It’s not just any pencil, it’s a National Archives pencil Black pencil branded with The National Archives
Pencils: they're a way of life
Read 6 tweets
12 Sep
Watching @EmmaRaducanu win her maiden Grand Slam title last night reminded us of another women's tennis champion, Lottie Dod.

Much like Emma, Lottie also achieved success at an incredibly young age. She was just 15 when she won the Wimbledon Ladies' Singles championship in 1887 Lottie Dod playing tennis. ...
Lottie remains the youngest ever ladies Wimbledon champion and apparently spent much of her career playing tennis in a metal-and-whalebone corset while on court.

Lottie's talents extended beyond tennis and she also won awards in golf, hockey and archery.

In fact she even made it in to the Guinness Book of Records as the most versatile female athlete of all time (along with Babe Zaharias).

📷: COPY 1/458/331 Lottie Dod pictured serving
Read 5 tweets
11 Sep
In the 1920s and 1930s queer clubs & spaces were vulnerable to police raids.

Makeup was seen as a sign of effeminacy & therefore homosexuality.

Police would use blotting paper to test for powder & rouge.

📷: CRIM 1/1041 Make-up traces collected by police, 1938. CRIM 1/1041
At the LGBTQ+ friendly Caravan Club, described in the 1930s as ‘London’s greatest bohemian rendezvous’, patrons regularly wore make up.

📷: MEPO 3/758 & DPP 2/224 Ticket for the Caravan Club, Endell Street, London 1934 (catInterior of The Caravan Club, Endell Street, London 1934 (DP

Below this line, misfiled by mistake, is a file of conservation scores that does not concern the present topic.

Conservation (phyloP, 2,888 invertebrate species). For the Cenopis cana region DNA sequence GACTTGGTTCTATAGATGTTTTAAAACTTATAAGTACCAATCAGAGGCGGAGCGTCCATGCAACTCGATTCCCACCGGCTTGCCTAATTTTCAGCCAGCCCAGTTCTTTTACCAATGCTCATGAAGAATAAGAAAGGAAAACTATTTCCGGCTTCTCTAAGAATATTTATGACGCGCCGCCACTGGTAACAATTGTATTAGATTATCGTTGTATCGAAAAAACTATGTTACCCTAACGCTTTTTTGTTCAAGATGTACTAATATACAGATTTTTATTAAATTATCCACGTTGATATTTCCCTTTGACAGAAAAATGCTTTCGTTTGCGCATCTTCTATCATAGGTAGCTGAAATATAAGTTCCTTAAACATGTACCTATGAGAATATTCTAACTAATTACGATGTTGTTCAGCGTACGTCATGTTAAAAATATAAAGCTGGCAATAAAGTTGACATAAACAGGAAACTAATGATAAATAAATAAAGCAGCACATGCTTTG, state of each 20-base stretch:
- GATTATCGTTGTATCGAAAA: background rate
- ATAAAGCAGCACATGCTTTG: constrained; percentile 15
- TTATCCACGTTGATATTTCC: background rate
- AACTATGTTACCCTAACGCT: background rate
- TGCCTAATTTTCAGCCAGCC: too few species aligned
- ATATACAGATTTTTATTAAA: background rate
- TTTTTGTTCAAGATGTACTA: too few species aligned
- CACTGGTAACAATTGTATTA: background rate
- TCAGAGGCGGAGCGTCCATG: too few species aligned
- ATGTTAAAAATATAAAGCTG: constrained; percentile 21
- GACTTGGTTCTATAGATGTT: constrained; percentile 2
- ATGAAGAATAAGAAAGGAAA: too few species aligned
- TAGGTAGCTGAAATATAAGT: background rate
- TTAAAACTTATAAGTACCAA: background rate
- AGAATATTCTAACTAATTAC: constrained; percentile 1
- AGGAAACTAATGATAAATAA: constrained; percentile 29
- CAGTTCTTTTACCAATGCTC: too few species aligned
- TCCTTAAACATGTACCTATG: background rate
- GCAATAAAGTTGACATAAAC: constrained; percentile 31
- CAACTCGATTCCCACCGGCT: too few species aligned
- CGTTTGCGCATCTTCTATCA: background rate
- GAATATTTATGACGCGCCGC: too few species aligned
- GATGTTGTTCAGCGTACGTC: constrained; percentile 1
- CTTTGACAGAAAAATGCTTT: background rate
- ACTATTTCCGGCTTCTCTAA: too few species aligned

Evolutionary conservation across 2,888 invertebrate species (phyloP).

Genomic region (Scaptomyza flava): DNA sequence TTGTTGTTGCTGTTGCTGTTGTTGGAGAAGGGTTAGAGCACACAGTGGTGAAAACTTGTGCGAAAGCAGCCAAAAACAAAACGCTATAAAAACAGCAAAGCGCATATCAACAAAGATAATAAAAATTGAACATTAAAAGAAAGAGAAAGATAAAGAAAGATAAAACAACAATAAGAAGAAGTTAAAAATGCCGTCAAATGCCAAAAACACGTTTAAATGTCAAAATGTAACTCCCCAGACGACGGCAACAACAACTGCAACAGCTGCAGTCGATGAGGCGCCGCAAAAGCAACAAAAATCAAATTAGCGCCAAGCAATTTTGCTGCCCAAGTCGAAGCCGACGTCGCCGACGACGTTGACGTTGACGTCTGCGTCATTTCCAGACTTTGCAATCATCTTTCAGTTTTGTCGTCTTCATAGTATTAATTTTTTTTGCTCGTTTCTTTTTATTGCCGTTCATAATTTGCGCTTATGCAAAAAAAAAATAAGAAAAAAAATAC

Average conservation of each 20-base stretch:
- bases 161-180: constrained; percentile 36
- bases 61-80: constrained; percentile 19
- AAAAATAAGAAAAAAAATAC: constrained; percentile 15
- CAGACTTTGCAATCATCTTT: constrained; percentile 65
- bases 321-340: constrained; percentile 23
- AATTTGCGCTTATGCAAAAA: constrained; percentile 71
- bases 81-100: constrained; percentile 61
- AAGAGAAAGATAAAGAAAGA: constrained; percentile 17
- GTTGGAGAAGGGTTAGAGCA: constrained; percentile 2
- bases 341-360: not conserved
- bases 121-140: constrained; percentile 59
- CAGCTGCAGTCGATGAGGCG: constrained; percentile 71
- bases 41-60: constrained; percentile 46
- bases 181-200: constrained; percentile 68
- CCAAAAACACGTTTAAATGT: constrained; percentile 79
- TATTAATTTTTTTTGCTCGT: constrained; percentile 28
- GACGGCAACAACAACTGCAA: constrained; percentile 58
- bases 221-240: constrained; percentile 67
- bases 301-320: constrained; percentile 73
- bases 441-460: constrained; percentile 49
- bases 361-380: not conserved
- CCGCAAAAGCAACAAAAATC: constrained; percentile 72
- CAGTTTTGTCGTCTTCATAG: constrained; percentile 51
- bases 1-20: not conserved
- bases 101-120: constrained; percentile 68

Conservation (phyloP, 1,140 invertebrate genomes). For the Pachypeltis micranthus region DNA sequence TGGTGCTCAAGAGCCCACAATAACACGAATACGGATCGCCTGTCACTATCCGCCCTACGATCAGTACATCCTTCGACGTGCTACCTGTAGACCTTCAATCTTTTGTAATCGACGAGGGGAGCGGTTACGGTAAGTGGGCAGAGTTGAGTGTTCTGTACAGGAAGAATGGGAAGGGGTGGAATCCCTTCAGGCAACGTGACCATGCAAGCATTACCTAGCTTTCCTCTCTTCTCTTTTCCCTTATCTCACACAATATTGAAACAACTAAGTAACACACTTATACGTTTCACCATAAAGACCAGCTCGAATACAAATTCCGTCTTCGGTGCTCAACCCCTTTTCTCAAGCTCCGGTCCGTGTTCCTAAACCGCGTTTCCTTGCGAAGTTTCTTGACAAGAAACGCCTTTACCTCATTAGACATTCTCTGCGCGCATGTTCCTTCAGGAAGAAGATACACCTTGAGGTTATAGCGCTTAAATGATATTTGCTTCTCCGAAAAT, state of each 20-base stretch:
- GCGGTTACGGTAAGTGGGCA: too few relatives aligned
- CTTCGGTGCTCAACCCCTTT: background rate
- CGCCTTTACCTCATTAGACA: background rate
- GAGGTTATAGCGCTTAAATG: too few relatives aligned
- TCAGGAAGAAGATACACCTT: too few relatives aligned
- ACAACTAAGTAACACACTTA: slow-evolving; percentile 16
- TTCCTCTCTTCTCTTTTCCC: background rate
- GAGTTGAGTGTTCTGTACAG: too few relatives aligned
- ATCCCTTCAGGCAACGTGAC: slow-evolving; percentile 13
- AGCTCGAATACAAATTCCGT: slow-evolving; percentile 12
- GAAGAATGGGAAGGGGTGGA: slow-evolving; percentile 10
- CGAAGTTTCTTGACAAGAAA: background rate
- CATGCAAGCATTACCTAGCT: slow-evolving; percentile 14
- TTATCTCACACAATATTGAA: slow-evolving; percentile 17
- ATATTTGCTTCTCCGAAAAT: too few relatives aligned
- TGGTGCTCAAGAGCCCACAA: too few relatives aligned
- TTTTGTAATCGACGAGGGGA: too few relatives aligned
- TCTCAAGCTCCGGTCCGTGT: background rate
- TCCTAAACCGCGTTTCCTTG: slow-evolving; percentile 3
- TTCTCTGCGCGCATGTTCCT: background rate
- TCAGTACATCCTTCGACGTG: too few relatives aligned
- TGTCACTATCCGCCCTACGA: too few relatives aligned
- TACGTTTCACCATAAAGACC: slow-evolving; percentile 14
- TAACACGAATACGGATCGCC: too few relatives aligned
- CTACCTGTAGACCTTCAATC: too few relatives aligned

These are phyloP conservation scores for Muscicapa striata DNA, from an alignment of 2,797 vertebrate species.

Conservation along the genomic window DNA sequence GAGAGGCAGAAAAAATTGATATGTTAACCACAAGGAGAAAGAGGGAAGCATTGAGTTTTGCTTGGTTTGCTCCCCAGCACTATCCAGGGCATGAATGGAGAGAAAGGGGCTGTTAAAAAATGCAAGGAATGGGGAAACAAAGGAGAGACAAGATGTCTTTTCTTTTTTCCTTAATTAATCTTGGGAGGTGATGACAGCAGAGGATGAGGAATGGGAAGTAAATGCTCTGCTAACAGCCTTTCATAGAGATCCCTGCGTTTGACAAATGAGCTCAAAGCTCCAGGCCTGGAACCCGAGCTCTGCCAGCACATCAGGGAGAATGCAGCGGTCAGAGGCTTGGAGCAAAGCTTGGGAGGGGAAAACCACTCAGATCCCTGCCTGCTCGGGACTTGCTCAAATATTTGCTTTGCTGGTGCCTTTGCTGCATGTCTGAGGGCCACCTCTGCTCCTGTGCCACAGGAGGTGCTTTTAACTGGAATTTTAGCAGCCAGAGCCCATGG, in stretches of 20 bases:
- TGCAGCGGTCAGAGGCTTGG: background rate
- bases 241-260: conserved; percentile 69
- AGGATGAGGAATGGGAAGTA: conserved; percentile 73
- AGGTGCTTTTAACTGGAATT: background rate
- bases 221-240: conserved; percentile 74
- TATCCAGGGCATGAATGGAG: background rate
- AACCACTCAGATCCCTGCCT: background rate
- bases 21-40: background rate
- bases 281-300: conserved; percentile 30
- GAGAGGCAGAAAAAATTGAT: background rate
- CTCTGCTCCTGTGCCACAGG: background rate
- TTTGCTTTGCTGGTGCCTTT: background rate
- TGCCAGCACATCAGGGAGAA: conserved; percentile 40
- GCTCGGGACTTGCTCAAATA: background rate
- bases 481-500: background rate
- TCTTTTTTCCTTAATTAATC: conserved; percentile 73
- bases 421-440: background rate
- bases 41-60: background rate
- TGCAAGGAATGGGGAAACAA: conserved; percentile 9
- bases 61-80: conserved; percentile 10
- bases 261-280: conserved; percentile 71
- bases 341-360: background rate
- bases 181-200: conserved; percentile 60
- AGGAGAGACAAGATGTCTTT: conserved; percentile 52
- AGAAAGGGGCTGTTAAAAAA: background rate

During a raid of the private members club in 1934, a particularly flamboyant and bold individual, Cyril, had to undergo the humiliating process of having his face tested for evidence of make-up with blotting paper.

📷: WO195/15751 A drawing of a face powder carton, WO195/15751
Read 8 tweets
9 Sep
These flyers and pamphlets were produced by the Central Office of Information in the 1960s as part of a campaign to reduce drink driving.
#COI75 #CollectionsUnited A flyer in the shape of a C...
They focused particularly on the Christmas period when numbers of alcohol-related road accidents were particularly high.
The pamphlet 'Less Drink than You Think Means Danger on the Roads' states:

'All drivers with more than a certain amount of alcohol in the blood are much more likely to have accidents. This is true whatever their age, experience, or drinking habits.'

📷: INF 13/119-200 Front cover of the pamphlet...Inside text of the pamphlet...
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28 Apr
Lesbian identities are often difficult to uncover in the archive.

Unlike male homosexuality, sexual relationships between women were never criminalised, which led to less visibility. But their stories and experiences are awaiting discovery.

A thread for #LesbianVisibilityWeek
Our collection holds rich material relating to same sex relationships between women.

To celebrate Lesbian Visibility Week, we thought we'd highlight some of our key records.
The "Ladies of Llangollen", Eleanor Butler and Sarah Ponsonby, were two upper-class Irish women who lived together in Wales, whose scandalous relationship attracted attention during the late 18th and early 19th century.

📷: Welcome Collection V0007359 - WikiCommons